A seasoned spiritual author explores the inner workings of human connectivity through essays and fiction.
Tutt opens his debut self-help text with stark statements about the idea of otherness that seem particularly significant in the current political landscape, such as, “Each of us also needs to embrace an attitude of equality and respect for those who are traveling with us in our moment in time.” From this point of recognition, the author goes on to explain that one may achieve a connection to God by finding the common center of overlapping emotions: love, anger, fear, and hate. He relays this idea through helpful graphics, even when the volatile equation doesn’t seem to make cognitive sense. Tutt reiterates in various ways how “God is at the core of your being,” although it remains ambiguous whether he’s espousing a traditional concept of God or a greater state of spiritual awareness that can fluidly take on different forms. These musings evolve into the narrative of Arthur, a man struggling with depression, who lived through a dystopian, totalitarian regime ruled by kings that took advantage of rural villages. The author often jumps out of Arthur’s reality, however, for lofty philosophical discussions that include traffic analogies, such as, “it is in our nature not to remember all the green lights we made it through, but rather to get angry with the ones where we did not.” Some readers may find themselves becoming invested in Arthur’s more concrete story, but they may find it difficult to do so when the text moves back and forth between that dark narrative and the spiritual essays and poems. There are some wise moments in the book, though, including thoughtful tidbits on the formation of societies. And although the concepts in the text aren’t particularly revolutionary, they may still reassure readers facing spiritual challenges.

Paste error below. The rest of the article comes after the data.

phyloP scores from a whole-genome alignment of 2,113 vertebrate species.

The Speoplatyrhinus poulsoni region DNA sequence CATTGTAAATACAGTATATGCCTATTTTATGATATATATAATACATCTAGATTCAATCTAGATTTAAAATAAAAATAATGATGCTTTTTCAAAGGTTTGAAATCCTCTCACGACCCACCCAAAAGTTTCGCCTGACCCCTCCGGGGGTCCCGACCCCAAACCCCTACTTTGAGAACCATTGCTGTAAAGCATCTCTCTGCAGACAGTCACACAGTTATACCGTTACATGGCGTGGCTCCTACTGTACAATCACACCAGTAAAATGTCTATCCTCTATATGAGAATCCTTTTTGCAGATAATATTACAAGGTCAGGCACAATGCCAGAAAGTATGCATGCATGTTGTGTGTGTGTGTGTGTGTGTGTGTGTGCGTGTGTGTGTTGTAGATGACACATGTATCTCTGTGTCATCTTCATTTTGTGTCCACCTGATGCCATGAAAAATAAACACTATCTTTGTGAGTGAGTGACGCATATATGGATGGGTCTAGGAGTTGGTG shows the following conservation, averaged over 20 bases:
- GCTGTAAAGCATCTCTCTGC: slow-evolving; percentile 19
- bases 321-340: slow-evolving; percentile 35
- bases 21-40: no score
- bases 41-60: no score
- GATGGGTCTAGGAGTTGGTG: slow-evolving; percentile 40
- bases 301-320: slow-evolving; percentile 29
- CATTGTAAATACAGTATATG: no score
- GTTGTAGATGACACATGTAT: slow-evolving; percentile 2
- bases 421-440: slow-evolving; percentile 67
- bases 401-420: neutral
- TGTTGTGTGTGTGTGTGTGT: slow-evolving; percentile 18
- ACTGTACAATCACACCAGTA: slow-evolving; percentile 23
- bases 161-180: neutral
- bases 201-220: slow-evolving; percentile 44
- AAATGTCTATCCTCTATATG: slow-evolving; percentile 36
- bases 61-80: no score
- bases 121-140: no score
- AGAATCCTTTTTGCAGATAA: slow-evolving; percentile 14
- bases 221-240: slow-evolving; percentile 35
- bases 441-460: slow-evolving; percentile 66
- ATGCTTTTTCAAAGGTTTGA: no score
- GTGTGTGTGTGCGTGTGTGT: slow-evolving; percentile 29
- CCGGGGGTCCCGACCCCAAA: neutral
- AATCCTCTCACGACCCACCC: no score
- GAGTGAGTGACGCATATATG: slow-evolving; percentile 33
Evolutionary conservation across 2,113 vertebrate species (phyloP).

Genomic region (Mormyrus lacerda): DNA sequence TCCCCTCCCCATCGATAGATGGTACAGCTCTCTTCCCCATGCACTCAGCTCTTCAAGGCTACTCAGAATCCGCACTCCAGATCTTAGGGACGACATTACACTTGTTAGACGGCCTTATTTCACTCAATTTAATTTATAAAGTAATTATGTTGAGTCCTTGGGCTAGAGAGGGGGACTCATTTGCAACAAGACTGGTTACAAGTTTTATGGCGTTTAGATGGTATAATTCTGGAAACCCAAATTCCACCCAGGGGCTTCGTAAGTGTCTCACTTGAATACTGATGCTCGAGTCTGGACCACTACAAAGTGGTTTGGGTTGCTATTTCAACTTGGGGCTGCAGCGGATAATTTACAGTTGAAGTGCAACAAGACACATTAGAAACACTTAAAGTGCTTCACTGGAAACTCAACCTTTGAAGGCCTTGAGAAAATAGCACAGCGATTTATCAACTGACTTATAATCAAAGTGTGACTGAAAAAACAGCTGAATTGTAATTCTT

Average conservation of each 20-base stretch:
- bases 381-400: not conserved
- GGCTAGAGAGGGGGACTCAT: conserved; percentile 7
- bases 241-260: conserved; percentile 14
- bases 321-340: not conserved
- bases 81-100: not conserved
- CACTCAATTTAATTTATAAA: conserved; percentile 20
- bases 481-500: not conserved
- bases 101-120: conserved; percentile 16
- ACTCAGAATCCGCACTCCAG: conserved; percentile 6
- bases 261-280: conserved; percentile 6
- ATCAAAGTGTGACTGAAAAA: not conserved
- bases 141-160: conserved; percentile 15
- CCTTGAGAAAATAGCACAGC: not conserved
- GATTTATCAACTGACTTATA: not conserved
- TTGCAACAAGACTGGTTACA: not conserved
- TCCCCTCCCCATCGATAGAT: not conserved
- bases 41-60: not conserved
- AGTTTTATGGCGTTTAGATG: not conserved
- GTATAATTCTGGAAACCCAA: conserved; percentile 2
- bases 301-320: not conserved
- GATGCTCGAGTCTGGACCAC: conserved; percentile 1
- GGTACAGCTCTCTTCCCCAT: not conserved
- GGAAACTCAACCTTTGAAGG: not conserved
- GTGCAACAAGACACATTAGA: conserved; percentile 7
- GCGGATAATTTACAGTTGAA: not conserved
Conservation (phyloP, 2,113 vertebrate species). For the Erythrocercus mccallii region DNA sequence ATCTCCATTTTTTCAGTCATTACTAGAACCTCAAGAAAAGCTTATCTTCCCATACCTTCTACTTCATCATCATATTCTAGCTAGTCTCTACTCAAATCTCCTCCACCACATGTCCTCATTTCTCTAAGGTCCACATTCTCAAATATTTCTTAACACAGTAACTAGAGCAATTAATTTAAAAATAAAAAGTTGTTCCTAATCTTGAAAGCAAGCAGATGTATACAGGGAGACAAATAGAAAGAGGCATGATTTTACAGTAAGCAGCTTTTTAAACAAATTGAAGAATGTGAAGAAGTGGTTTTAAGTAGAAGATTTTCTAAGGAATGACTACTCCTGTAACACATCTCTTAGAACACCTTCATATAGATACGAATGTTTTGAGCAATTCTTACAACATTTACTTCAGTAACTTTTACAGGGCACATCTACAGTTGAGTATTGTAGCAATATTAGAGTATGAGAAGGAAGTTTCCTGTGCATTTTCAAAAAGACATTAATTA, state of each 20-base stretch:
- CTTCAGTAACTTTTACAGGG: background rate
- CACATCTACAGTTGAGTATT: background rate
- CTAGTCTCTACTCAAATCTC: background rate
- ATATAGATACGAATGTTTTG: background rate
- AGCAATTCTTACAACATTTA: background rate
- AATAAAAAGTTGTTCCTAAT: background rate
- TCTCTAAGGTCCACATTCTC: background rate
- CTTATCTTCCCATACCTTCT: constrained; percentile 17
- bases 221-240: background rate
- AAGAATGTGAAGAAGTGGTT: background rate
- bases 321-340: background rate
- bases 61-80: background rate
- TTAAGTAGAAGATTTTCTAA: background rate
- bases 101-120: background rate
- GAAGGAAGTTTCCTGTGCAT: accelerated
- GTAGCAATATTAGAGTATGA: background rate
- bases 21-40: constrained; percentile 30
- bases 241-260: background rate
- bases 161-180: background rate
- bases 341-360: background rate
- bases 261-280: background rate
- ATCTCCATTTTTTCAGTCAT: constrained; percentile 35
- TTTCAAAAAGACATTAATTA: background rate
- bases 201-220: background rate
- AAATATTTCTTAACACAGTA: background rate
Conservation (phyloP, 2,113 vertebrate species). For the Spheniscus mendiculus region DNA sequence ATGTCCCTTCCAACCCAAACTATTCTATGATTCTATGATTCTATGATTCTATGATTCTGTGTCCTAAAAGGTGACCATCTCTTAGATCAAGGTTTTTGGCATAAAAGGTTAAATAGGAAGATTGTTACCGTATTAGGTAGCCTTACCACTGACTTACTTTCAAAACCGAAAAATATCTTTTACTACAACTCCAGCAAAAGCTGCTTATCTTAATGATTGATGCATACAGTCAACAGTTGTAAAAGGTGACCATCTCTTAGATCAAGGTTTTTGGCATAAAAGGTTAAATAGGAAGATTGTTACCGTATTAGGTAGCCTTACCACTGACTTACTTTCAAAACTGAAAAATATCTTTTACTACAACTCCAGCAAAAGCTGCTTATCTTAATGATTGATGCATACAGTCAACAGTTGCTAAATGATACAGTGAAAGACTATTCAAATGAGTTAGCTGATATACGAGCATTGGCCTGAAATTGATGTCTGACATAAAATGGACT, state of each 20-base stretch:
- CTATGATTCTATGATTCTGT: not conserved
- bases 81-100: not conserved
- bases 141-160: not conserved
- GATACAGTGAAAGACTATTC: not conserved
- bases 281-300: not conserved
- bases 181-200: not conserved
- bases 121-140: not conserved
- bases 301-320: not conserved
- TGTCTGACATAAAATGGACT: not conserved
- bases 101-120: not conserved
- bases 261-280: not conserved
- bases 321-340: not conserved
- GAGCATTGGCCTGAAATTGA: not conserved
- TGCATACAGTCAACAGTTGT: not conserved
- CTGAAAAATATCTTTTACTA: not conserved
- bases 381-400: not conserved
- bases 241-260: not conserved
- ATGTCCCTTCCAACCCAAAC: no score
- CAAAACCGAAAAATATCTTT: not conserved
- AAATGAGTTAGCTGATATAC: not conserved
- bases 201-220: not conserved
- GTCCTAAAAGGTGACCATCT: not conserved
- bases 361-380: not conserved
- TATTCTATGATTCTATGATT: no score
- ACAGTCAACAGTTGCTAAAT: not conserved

A sometimes-jumbled combination of elements that contains occasional nuggets of wisdom.